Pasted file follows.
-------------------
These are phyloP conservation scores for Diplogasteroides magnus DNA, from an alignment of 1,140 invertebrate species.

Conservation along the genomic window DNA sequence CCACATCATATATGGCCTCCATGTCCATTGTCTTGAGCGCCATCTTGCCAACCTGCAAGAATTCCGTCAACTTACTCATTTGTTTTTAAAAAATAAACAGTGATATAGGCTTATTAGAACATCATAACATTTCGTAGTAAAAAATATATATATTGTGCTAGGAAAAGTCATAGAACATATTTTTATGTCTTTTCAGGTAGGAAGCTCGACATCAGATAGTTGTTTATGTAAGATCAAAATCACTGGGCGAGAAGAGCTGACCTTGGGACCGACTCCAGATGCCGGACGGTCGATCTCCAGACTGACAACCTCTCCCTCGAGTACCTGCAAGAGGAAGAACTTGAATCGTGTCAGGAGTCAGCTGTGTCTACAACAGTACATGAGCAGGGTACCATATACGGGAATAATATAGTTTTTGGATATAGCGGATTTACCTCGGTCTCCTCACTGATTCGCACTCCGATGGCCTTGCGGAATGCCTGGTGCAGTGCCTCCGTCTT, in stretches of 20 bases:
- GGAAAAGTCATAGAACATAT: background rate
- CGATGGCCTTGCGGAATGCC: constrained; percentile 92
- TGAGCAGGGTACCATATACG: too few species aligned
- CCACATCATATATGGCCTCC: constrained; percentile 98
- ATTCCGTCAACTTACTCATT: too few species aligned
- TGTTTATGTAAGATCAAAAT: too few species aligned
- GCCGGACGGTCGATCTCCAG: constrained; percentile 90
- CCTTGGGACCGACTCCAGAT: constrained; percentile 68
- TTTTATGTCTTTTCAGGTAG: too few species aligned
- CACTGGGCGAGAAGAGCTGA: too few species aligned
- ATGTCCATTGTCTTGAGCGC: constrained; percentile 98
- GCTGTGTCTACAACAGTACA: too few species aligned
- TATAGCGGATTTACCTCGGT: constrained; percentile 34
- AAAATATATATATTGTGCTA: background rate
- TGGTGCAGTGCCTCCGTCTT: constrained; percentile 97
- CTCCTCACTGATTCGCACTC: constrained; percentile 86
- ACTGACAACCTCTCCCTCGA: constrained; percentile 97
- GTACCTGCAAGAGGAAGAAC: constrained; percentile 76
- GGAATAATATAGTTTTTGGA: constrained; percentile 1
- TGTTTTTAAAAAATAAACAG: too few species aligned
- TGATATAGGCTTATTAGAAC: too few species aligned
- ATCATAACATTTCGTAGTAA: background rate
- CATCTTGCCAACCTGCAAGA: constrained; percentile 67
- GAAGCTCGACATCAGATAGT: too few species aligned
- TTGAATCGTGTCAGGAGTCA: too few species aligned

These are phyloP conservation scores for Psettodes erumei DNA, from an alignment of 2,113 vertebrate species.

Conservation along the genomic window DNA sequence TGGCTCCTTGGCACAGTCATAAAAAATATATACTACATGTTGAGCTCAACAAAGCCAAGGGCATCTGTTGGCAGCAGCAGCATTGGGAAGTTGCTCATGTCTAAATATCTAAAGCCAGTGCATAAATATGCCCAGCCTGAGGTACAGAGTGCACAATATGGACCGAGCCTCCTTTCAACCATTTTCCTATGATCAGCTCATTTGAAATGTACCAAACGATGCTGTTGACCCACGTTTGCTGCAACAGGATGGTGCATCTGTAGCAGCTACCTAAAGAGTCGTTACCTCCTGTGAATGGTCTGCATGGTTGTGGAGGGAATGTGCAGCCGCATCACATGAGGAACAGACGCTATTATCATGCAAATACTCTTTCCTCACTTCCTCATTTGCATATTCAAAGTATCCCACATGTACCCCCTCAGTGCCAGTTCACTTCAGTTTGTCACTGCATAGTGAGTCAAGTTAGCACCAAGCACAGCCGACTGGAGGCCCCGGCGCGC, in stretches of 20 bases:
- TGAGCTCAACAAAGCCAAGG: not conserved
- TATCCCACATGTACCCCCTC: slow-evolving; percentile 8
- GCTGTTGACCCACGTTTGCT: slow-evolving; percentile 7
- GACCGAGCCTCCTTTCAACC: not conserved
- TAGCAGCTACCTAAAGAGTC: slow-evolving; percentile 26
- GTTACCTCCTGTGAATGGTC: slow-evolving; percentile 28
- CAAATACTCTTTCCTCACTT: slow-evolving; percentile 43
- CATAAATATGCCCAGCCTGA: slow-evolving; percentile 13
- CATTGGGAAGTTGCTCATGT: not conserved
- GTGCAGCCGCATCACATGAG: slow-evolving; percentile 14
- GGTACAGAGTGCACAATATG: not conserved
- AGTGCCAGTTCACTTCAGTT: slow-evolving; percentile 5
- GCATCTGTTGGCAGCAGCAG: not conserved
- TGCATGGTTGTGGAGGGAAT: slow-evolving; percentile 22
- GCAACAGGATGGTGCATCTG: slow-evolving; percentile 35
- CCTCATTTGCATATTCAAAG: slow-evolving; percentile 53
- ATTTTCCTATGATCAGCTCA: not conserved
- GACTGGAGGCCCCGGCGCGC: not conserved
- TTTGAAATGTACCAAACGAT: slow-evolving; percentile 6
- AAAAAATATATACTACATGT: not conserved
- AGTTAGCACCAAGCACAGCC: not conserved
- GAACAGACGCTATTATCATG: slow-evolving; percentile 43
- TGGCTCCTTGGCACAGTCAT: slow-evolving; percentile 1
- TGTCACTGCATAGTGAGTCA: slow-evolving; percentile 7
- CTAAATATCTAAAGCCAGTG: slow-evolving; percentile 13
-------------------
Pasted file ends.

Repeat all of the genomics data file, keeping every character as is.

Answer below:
These are phyloP conservation scores for Diplogasteroides magnus DNA, from an alignment of 1,140 invertebrate species.

Conservation along the genomic window DNA sequence CCACATCATATATGGCCTCCATGTCCATTGTCTTGAGCGCCATCTTGCCAACCTGCAAGAATTCCGTCAACTTACTCATTTGTTTTTAAAAAATAAACAGTGATATAGGCTTATTAGAACATCATAACATTTCGTAGTAAAAAATATATATATTGTGCTAGGAAAAGTCATAGAACATATTTTTATGTCTTTTCAGGTAGGAAGCTCGACATCAGATAGTTGTTTATGTAAGATCAAAATCACTGGGCGAGAAGAGCTGACCTTGGGACCGACTCCAGATGCCGGACGGTCGATCTCCAGACTGACAACCTCTCCCTCGAGTACCTGCAAGAGGAAGAACTTGAATCGTGTCAGGAGTCAGCTGTGTCTACAACAGTACATGAGCAGGGTACCATATACGGGAATAATATAGTTTTTGGATATAGCGGATTTACCTCGGTCTCCTCACTGATTCGCACTCCGATGGCCTTGCGGAATGCCTGGTGCAGTGCCTCCGTCTT, in stretches of 20 bases:
- GGAAAAGTCATAGAACATAT: background rate
- CGATGGCCTTGCGGAATGCC: constrained; percentile 92
- TGAGCAGGGTACCATATACG: too few species aligned
- CCACATCATATATGGCCTCC: constrained; percentile 98
- ATTCCGTCAACTTACTCATT: too few species aligned
- TGTTTATGTAAGATCAAAAT: too few species aligned
- GCCGGACGGTCGATCTCCAG: constrained; percentile 90
- CCTTGGGACCGACTCCAGAT: constrained; percentile 68
- TTTTATGTCTTTTCAGGTAG: too few species aligned
- CACTGGGCGAGAAGAGCTGA: too few species aligned
- ATGTCCATTGTCTTGAGCGC: constrained; percentile 98
- GCTGTGTCTACAACAGTACA: too few species aligned
- TATAGCGGATTTACCTCGGT: constrained; percentile 34
- AAAATATATATATTGTGCTA: background rate
- TGGTGCAGTGCCTCCGTCTT: constrained; percentile 97
- CTCCTCACTGATTCGCACTC: constrained; percentile 86
- ACTGACAACCTCTCCCTCGA: constrained; percentile 97
- GTACCTGCAAGAGGAAGAAC: constrained; percentile 76
- GGAATAATATAGTTTTTGGA: constrained; percentile 1
- TGTTTTTAAAAAATAAACAG: too few species aligned
- TGATATAGGCTTATTAGAAC: too few species aligned
- ATCATAACATTTCGTAGTAA: background rate
- CATCTTGCCAACCTGCAAGA: constrained; percentile 67
- GAAGCTCGACATCAGATAGT: too few species aligned
- TTGAATCGTGTCAGGAGTCA: too few species aligned

These are phyloP conservation scores for Psettodes erumei DNA, from an alignment of 2,113 vertebrate species.

Conservation along the genomic window DNA sequence TGGCTCCTTGGCACAGTCATAAAAAATATATACTACATGTTGAGCTCAACAAAGCCAAGGGCATCTGTTGGCAGCAGCAGCATTGGGAAGTTGCTCATGTCTAAATATCTAAAGCCAGTGCATAAATATGCCCAGCCTGAGGTACAGAGTGCACAATATGGACCGAGCCTCCTTTCAACCATTTTCCTATGATCAGCTCATTTGAAATGTACCAAACGATGCTGTTGACCCACGTTTGCTGCAACAGGATGGTGCATCTGTAGCAGCTACCTAAAGAGTCGTTACCTCCTGTGAATGGTCTGCATGGTTGTGGAGGGAATGTGCAGCCGCATCACATGAGGAACAGACGCTATTATCATGCAAATACTCTTTCCTCACTTCCTCATTTGCATATTCAAAGTATCCCACATGTACCCCCTCAGTGCCAGTTCACTTCAGTTTGTCACTGCATAGTGAGTCAAGTTAGCACCAAGCACAGCCGACTGGAGGCCCCGGCGCGC, in stretches of 20 bases:
- TGAGCTCAACAAAGCCAAGG: not conserved
- TATCCCACATGTACCCCCTC: slow-evolving; percentile 8
- GCTGTTGACCCACGTTTGCT: slow-evolving; percentile 7
- GACCGAGCCTCCTTTCAACC: not conserved
- TAGCAGCTACCTAAAGAGTC: slow-evolving; percentile 26
- GTTACCTCCTGTGAATGGTC: slow-evolving; percentile 28
- CAAATACTCTTTCCTCACTT: slow-evolving; percentile 43
- CATAAATATGCCCAGCCTGA: slow-evolving; percentile 13
- CATTGGGAAGTTGCTCATGT: not conserved
- GTGCAGCCGCATCACATGAG: slow-evolving; percentile 14
- GGTACAGAGTGCACAATATG: not conserved
- AGTGCCAGTTCACTTCAGTT: slow-evolving; percentile 5
- GCATCTGTTGGCAGCAGCAG: not conserved
- TGCATGGTTGTGGAGGGAAT: slow-evolving; percentile 22
- GCAACAGGATGGTGCATCTG: slow-evolving; percentile 35
- CCTCATTTGCATATTCAAAG: slow-evolving; percentile 53
- ATTTTCCTATGATCAGCTCA: not conserved
- GACTGGAGGCCCCGGCGCGC: not conserved
- TTTGAAATGTACCAAACGAT: slow-evolving; percentile 6
- AAAAAATATATACTACATGT: not conserved
- AGTTAGCACCAAGCACAGCC: not conserved
- GAACAGACGCTATTATCATG: slow-evolving; percentile 43
- TGGCTCCTTGGCACAGTCAT: slow-evolving; percentile 1
- TGTCACTGCATAGTGAGTCA: slow-evolving; percentile 7
- CTAAATATCTAAAGCCAGTG: slow-evolving; percentile 13